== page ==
Bellarmine University is hosting about 100 rising high school seniors on campus for the 38th annual Kentucky Governor’s Scholars Program.
The program was reduced from five weeks to four 1-week sessions this year and features a mix of virtual learning experiences, smaller class sizes and other measures necessary to prevent the spread of COVID-19.
University leaders say GSP is a bellwether for how the campus will function with new COVID-19 requirements in the fall.
"The ease with which the Governor's Scholars have adapted to COVID-19 protocols gives us great confidence for the fall semester," said Helen-Grace Ryan, Bellarmine Vice President of Student Affairs.
GSP scholars said requirements such as wearing masks and social distancing could sometimes be difficult, but ultimately, the experience was well worth it.
“I was so grateful I got the opportunity to go for even one week,” said Grace Welte from Morehead, Ky. “Doing it in this modified version was definitely challenging. But I think maybe it allowed the scholars this year to grow in ways
past scholars haven’t been able to.”
For example, it was tough not to hug new friends as they said goodbye, Grace said.
“But we had still built very strong connections, even if we weren’t able to physically touch each other,” she said. “We had very strong relationships, and I think that’s more important than any physical boundaries.”
Bellarmine, which previously hosted the program from 2004 to 2015, is one of several host campuses this summer and next.
A statewide selection committee chooses student participants for the highly competitive program based upon nominations submitted by each Kentucky school district. Criteria includes academic records and test scores, teacher and community recommendations,
extracurricular and service activities and a writing entry. The program is available at no cost to eligible students.
Students stay in residence halls, engage in daily classes and seminars and hear from speakers from a range of disciplines.
“I personally know how amazing and life-changing this program is for participants,” Gov. Andy Beshear said as he greeted the students via Zoom. “Not only am I an alum from 1995, I am the first Governor’s Scholar to ever serve as
Kentucky’s governor. I am excited that we have found a way to continue this excellent program while prioritizing the safety and well-being of the 2020 class of scholars and the staff.”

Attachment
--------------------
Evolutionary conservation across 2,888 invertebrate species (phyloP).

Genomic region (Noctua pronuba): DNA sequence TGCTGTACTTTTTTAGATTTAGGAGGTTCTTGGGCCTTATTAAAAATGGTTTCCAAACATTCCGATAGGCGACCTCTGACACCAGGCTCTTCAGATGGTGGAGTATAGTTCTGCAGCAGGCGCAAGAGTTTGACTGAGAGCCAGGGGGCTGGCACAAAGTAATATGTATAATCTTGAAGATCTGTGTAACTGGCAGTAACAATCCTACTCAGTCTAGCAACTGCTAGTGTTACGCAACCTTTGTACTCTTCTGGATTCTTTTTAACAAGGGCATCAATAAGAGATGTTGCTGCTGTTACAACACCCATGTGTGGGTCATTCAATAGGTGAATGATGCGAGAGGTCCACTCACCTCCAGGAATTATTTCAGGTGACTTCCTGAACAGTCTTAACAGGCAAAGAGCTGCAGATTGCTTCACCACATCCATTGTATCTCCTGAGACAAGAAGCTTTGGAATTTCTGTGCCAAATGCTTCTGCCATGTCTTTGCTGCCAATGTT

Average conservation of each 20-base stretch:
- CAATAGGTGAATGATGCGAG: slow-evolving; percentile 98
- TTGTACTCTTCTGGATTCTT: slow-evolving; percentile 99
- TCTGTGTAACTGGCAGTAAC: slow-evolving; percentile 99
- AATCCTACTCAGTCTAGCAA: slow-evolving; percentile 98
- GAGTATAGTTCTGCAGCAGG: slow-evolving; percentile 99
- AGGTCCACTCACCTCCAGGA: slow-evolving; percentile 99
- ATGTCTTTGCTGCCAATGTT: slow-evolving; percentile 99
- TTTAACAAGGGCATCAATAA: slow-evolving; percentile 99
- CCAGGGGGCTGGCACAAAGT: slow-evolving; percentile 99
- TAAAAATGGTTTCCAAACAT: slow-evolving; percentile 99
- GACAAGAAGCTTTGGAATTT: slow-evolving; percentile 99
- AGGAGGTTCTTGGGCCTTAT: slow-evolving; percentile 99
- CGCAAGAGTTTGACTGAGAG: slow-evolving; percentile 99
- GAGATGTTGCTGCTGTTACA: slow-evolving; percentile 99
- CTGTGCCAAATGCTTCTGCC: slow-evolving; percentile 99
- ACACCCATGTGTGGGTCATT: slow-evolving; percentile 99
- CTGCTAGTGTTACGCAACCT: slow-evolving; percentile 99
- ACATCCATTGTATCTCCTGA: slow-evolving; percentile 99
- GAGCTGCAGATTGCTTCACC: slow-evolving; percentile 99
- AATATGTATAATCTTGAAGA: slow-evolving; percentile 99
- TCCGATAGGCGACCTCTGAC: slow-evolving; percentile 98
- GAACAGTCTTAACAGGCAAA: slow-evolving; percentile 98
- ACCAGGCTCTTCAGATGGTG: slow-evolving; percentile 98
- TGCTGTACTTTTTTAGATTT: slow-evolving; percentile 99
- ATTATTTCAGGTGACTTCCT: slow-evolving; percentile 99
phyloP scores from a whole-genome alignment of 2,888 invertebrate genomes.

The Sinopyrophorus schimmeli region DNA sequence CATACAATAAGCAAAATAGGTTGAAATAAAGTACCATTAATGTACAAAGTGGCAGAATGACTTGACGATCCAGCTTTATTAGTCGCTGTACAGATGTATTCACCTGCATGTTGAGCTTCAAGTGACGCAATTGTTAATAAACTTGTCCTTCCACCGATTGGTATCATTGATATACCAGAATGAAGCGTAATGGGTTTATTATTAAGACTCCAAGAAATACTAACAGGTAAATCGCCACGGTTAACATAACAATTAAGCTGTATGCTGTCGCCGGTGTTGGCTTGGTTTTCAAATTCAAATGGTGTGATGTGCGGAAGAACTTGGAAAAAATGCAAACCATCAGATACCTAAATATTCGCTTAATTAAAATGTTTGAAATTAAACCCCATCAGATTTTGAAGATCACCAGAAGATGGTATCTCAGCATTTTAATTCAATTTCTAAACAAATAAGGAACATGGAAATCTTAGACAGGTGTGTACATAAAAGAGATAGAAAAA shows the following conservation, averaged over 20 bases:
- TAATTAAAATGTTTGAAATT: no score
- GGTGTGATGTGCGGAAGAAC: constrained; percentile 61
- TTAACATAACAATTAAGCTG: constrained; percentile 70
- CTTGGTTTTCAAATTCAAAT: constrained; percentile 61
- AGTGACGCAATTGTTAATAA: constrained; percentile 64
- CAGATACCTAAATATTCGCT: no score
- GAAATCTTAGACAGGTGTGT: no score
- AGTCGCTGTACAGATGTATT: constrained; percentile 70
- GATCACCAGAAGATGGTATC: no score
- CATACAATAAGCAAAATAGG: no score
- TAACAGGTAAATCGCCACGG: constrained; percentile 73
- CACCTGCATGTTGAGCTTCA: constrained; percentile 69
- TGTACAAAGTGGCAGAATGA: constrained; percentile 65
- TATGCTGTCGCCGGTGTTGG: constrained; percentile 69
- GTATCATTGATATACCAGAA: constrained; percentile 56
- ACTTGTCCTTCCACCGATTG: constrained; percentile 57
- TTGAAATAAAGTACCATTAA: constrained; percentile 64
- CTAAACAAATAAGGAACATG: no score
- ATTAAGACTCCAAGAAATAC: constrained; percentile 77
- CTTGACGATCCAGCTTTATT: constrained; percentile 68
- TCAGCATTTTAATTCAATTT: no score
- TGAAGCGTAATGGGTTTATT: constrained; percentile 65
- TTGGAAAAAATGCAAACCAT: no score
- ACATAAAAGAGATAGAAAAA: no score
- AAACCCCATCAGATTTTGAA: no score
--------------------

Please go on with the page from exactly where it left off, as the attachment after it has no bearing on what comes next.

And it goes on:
GSP began in 1983 as a way to encourage high-achieving Kentucky seniors to attend a Kentucky college or university and then remain in the state to reduce “brain drain.” According to the most recent data, nearly 80 percent of 2017 scholars
chose to pursue higher education in Kentucky in the fall of 2018.
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Grace, who plans to become a lawyer, said that she had already been considering Bellarmine, and her time on campus with GSP made the university even more appealing.
“You can always go on a tour, whether it’s virtual or in person, but being able to live on campus definitely gave me a very real feeling of what the college would feel like if I went there,” she said. “I absolutely loved it. I
loved the size and general campus setup. I thought it felt like a great community.”
As of 2019, nearly 32,000 students have completed GSP. The program has contact information for 25,590 alumni, and of those, 82 percent have a Kentucky address.
Grace, who studied communications and social theory as her focus area in GSP, said her favorite part of the experience was meeting and connecting with so many other scholars from different backgrounds across the state.
“It really opened my eyes to what a community can feel like,” she said. “Everyone was willing to grow and learn and support each other.”